Chain Saws Are Cutting The Cord

Chain Saws Are Cutting The Cord

Chain saws have finally cut the cord. You heard it right: the white-hot trend right now in chain saws is cordless. “My gasoline-powered chain saw can destroy a cordless,” you say. But that’s just it: Cordless technology has made these chain saws just as powerful and effective as gasoline models.

“When we do classes or shows, we will have people come up and you can see the skepticism about cordless,” says Terry Green, technical manager for outdoor power equipment for Makita. “So we’ll challenge them with their gas-powered chain saw and cut an 8-foot-by-8-foot piece of landscape timber, and many times we’ll make 11 cuts with cordless while they make only six to eight cuts with gasoline-powered. They are blown away by how fast the engine runs.”

Green says lithium ion technology now gives cordless products much more power and longer run times then previous generations of battery-powered units. These new cutting machines units have become so popular over the last year or two that sales are tripling and even quadrupling month after month.

“Guys are starting to see that cordless has the power and RPM to run chain fast enough to do quick cuts,” Green says.

Other benefits of cordless include reduced noise levels, not having to mix gas and oil, less maintenance and not having to physically start it. “We see a lot of professionals use cordless chain saws in bucket trucks because they don’t have to get up there and crank it, just pull the trigger,” Green says. “The same goes for arborists who are hanging from trees.”

With all the fascination the industry currently has for cordless chain saws, there also needs to be an understanding of their limitations. With only 16 inches of capacity on the guide bar, it’s not the tool for big trees.

Working on big trees or operating a chain saw four to eight hours a day can be extremely fatiguing, so manufacturers are making chain saws, even larger gasoline-powered models, lighter weight with magnesium housings. Users also typically look for high performance, a good power-to-weight ratio, ergonomics, balance, chain speed and parts availability.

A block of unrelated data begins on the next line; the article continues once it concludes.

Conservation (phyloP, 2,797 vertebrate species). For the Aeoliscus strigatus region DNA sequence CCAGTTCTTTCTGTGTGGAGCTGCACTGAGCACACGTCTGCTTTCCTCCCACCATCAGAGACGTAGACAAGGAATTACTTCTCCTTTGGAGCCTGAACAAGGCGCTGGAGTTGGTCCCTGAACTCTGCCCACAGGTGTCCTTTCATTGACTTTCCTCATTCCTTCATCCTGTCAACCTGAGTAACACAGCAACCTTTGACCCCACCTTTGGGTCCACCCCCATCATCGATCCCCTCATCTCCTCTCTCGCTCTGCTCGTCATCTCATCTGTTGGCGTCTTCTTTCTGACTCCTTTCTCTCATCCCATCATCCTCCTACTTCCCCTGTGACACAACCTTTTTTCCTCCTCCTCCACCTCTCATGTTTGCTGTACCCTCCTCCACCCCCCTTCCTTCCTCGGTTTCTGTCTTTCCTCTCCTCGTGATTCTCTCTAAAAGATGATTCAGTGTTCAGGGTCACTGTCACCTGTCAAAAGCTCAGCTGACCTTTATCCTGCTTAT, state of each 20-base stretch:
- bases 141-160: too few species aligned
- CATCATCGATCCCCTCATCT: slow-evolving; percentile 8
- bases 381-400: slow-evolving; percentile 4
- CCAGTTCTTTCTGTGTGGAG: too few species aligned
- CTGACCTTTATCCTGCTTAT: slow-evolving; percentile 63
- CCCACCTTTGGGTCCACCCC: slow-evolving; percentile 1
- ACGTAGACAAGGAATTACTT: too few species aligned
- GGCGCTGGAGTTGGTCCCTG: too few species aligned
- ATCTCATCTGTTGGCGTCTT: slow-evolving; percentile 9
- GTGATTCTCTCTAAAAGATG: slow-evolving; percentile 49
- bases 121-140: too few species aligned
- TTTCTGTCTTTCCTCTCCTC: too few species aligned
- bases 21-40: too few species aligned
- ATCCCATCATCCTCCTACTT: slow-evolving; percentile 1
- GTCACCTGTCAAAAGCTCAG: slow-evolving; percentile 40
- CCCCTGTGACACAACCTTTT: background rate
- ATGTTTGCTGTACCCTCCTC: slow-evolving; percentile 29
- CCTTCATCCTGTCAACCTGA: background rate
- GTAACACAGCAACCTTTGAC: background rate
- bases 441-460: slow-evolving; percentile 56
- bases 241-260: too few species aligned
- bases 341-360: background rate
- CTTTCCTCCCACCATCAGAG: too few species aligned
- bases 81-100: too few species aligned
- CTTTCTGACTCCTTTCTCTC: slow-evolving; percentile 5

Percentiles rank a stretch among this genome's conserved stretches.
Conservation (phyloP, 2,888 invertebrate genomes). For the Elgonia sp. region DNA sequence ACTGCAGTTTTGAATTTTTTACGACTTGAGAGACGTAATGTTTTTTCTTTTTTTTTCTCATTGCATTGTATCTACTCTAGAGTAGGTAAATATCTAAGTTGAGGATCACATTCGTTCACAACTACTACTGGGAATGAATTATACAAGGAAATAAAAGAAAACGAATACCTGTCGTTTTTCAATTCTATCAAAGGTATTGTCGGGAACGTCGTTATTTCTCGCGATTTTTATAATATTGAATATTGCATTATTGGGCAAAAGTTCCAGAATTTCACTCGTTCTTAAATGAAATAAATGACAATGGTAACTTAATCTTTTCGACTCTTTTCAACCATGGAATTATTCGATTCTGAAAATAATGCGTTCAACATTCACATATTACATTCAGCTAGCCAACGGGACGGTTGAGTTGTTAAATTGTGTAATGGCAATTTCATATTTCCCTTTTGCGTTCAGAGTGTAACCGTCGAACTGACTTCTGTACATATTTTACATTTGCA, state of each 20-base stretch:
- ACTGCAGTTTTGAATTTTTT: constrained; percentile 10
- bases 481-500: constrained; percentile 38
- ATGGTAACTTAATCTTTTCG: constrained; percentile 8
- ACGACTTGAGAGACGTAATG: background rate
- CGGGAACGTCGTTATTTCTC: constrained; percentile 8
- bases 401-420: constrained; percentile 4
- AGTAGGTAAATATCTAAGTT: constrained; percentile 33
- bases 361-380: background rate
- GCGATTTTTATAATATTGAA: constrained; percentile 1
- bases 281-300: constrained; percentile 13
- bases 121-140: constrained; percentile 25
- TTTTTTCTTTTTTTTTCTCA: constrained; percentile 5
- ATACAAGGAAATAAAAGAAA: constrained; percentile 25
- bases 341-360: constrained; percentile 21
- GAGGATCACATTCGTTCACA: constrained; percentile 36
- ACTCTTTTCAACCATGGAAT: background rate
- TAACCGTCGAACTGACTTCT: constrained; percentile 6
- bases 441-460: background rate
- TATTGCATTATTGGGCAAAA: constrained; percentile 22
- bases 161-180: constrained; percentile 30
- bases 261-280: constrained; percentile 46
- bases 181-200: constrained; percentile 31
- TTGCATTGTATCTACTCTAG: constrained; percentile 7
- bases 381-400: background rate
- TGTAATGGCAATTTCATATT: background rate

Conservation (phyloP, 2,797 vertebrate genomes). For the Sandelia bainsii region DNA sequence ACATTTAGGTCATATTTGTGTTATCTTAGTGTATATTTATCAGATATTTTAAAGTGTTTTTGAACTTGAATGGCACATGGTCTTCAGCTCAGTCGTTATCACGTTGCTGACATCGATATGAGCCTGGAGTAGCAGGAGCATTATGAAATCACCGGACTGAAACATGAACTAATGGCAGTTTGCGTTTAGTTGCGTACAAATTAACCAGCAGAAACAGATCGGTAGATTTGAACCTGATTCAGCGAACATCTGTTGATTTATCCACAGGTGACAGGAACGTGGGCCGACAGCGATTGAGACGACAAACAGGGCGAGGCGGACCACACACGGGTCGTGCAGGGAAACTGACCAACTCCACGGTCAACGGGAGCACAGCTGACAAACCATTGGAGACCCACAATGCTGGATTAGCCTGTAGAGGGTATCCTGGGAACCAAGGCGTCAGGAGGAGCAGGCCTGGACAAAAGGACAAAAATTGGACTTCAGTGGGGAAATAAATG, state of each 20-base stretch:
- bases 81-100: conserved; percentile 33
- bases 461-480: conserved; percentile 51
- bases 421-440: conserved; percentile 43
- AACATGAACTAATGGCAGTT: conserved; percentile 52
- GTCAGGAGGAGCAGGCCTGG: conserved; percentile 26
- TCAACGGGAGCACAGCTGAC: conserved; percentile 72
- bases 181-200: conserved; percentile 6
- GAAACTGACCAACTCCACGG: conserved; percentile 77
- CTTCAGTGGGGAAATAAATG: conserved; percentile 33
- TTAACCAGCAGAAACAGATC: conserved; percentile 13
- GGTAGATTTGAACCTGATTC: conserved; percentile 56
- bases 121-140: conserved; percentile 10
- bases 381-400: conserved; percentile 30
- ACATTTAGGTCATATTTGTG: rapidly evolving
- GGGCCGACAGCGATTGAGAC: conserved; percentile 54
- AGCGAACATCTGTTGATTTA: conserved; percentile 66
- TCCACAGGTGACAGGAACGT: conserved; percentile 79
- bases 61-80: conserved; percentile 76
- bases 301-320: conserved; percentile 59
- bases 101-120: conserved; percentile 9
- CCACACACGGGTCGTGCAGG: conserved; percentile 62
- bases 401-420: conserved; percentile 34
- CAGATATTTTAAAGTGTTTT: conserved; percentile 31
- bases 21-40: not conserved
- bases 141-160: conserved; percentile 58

“Chain saw manufacturers are reducing weight either in new designs or material makeup, using stronger but lighter polymers and even carbon fiber,” says Kent Hall, product manager for STIHL.

“There has been a focus on improving the operations of a saw, reducing weight, increasing power and introducing new technologies to make saws more durable and efficient and require less maintenance for years,” Hall says.

For example, STIHL’s saws have anti-vibration systems that operators greatly appreciate. Also, unique to STIHL is an intelligent engine management system based on new ignition modules that have tiny computer chips similar to those used in automobiles.

“It eliminates adjustments on the carburetor and is based on a digital solenoid attached to the carburetor that opens and closes to let the fuel/air mixture enter the engine,” Hall says. “The result is that it adapts to the environment the saw is operating in, whether it’s changes in elevation, air filtration or fuel quality.”

This innovation also reduces the maintenance time required to clean the air filter. Another trend is emissions control, Hall says. Chain saws are putting out less harmful emissions into the atmosphere, burning cleaner and more efficient.

“The side benefit to users is that this creates more power in the saw,” Hall says.

As far as cordless goes, STIHL has introduced a top-handle chain saw or climbing saw for arborists in the tree service industry in Europe and plans to introduce the same saw in the U.S. in the late 2018 or early 2019.

“But until the lithium ion battery technology improves as far the amount of power but reduction in weight, you won’t see it in larger saws,” Hall says.

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